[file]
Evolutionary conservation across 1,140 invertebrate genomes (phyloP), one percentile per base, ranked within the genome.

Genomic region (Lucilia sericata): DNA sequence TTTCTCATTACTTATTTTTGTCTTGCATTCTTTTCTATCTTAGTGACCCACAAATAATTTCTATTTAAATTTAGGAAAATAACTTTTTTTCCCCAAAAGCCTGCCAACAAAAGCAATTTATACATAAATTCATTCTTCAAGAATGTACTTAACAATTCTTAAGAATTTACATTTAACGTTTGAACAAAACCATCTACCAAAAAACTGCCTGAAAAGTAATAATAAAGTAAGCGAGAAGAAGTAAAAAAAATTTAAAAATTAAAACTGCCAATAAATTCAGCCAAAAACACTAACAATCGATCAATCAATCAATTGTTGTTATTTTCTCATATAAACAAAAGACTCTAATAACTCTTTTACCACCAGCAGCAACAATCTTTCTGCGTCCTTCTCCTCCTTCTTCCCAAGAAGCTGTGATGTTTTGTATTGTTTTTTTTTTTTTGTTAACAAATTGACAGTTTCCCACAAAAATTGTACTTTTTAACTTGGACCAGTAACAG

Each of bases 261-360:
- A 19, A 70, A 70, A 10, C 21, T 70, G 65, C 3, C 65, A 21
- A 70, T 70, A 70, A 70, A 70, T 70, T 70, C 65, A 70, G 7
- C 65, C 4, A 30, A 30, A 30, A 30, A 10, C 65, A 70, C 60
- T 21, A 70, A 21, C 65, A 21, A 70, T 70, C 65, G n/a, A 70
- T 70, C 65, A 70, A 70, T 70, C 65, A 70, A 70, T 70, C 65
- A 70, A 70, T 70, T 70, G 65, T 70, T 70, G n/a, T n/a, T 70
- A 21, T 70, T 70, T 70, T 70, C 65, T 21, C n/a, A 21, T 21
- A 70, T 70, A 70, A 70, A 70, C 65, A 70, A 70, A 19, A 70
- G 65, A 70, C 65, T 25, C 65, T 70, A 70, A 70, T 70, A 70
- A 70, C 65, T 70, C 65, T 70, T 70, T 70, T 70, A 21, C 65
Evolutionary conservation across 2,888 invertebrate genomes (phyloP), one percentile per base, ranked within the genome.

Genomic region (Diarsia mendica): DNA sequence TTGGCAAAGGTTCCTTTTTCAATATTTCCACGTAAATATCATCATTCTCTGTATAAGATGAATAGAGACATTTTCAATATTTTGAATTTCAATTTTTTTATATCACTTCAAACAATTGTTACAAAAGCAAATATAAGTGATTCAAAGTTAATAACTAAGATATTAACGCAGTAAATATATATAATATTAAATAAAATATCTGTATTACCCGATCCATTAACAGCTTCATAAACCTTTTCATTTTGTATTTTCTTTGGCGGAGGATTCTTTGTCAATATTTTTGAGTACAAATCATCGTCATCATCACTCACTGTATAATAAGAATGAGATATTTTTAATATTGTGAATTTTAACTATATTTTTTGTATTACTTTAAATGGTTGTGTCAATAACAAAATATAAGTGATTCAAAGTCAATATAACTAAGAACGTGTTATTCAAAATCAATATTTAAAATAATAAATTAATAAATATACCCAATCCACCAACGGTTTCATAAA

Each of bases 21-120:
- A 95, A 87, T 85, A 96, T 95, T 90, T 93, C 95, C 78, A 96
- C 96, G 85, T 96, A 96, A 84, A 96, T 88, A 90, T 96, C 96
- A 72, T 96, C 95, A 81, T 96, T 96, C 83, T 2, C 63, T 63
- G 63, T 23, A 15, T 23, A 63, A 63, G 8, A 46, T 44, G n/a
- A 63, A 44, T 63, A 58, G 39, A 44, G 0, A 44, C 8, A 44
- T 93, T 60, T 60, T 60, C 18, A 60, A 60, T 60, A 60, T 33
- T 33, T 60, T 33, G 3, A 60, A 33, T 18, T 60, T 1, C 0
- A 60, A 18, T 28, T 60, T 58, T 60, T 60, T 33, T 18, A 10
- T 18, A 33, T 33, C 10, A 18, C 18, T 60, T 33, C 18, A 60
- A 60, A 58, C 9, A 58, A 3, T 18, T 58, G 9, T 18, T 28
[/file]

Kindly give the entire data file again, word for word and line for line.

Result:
Evolutionary conservation across 1,140 invertebrate genomes (phyloP), one percentile per base, ranked within the genome.

Genomic region (Lucilia sericata): DNA sequence TTTCTCATTACTTATTTTTGTCTTGCATTCTTTTCTATCTTAGTGACCCACAAATAATTTCTATTTAAATTTAGGAAAATAACTTTTTTTCCCCAAAAGCCTGCCAACAAAAGCAATTTATACATAAATTCATTCTTCAAGAATGTACTTAACAATTCTTAAGAATTTACATTTAACGTTTGAACAAAACCATCTACCAAAAAACTGCCTGAAAAGTAATAATAAAGTAAGCGAGAAGAAGTAAAAAAAATTTAAAAATTAAAACTGCCAATAAATTCAGCCAAAAACACTAACAATCGATCAATCAATCAATTGTTGTTATTTTCTCATATAAACAAAAGACTCTAATAACTCTTTTACCACCAGCAGCAACAATCTTTCTGCGTCCTTCTCCTCCTTCTTCCCAAGAAGCTGTGATGTTTTGTATTGTTTTTTTTTTTTTGTTAACAAATTGACAGTTTCCCACAAAAATTGTACTTTTTAACTTGGACCAGTAACAG

Each of bases 261-360:
- A 19, A 70, A 70, A 10, C 21, T 70, G 65, C 3, C 65, A 21
- A 70, T 70, A 70, A 70, A 70, T 70, T 70, C 65, A 70, G 7
- C 65, C 4, A 30, A 30, A 30, A 30, A 10, C 65, A 70, C 60
- T 21, A 70, A 21, C 65, A 21, A 70, T 70, C 65, G n/a, A 70
- T 70, C 65, A 70, A 70, T 70, C 65, A 70, A 70, T 70, C 65
- A 70, A 70, T 70, T 70, G 65, T 70, T 70, G n/a, T n/a, T 70
- A 21, T 70, T 70, T 70, T 70, C 65, T 21, C n/a, A 21, T 21
- A 70, T 70, A 70, A 70, A 70, C 65, A 70, A 70, A 19, A 70
- G 65, A 70, C 65, T 25, C 65, T 70, A 70, A 70, T 70, A 70
- A 70, C 65, T 70, C 65, T 70, T 70, T 70, T 70, A 21, C 65
Evolutionary conservation across 2,888 invertebrate genomes (phyloP), one percentile per base, ranked within the genome.

Genomic region (Diarsia mendica): DNA sequence TTGGCAAAGGTTCCTTTTTCAATATTTCCACGTAAATATCATCATTCTCTGTATAAGATGAATAGAGACATTTTCAATATTTTGAATTTCAATTTTTTTATATCACTTCAAACAATTGTTACAAAAGCAAATATAAGTGATTCAAAGTTAATAACTAAGATATTAACGCAGTAAATATATATAATATTAAATAAAATATCTGTATTACCCGATCCATTAACAGCTTCATAAACCTTTTCATTTTGTATTTTCTTTGGCGGAGGATTCTTTGTCAATATTTTTGAGTACAAATCATCGTCATCATCACTCACTGTATAATAAGAATGAGATATTTTTAATATTGTGAATTTTAACTATATTTTTTGTATTACTTTAAATGGTTGTGTCAATAACAAAATATAAGTGATTCAAAGTCAATATAACTAAGAACGTGTTATTCAAAATCAATATTTAAAATAATAAATTAATAAATATACCCAATCCACCAACGGTTTCATAAA

Each of bases 21-120:
- A 95, A 87, T 85, A 96, T 95, T 90, T 93, C 95, C 78, A 96
- C 96, G 85, T 96, A 96, A 84, A 96, T 88, A 90, T 96, C 96
- A 72, T 96, C 95, A 81, T 96, T 96, C 83, T 2, C 63, T 63
- G 63, T 23, A 15, T 23, A 63, A 63, G 8, A 46, T 44, G n/a
- A 63, A 44, T 63, A 58, G 39, A 44, G 0, A 44, C 8, A 44
- T 93, T 60, T 60, T 60, C 18, A 60, A 60, T 60, A 60, T 33
- T 33, T 60, T 33, G 3, A 60, A 33, T 18, T 60, T 1, C 0
- A 60, A 18, T 28, T 60, T 58, T 60, T 60, T 33, T 18, A 10
- T 18, A 33, T 33, C 10, A 18, C 18, T 60, T 33, C 18, A 60
- A 60, A 58, C 9, A 58, A 3, T 18, T 58, G 9, T 18, T 28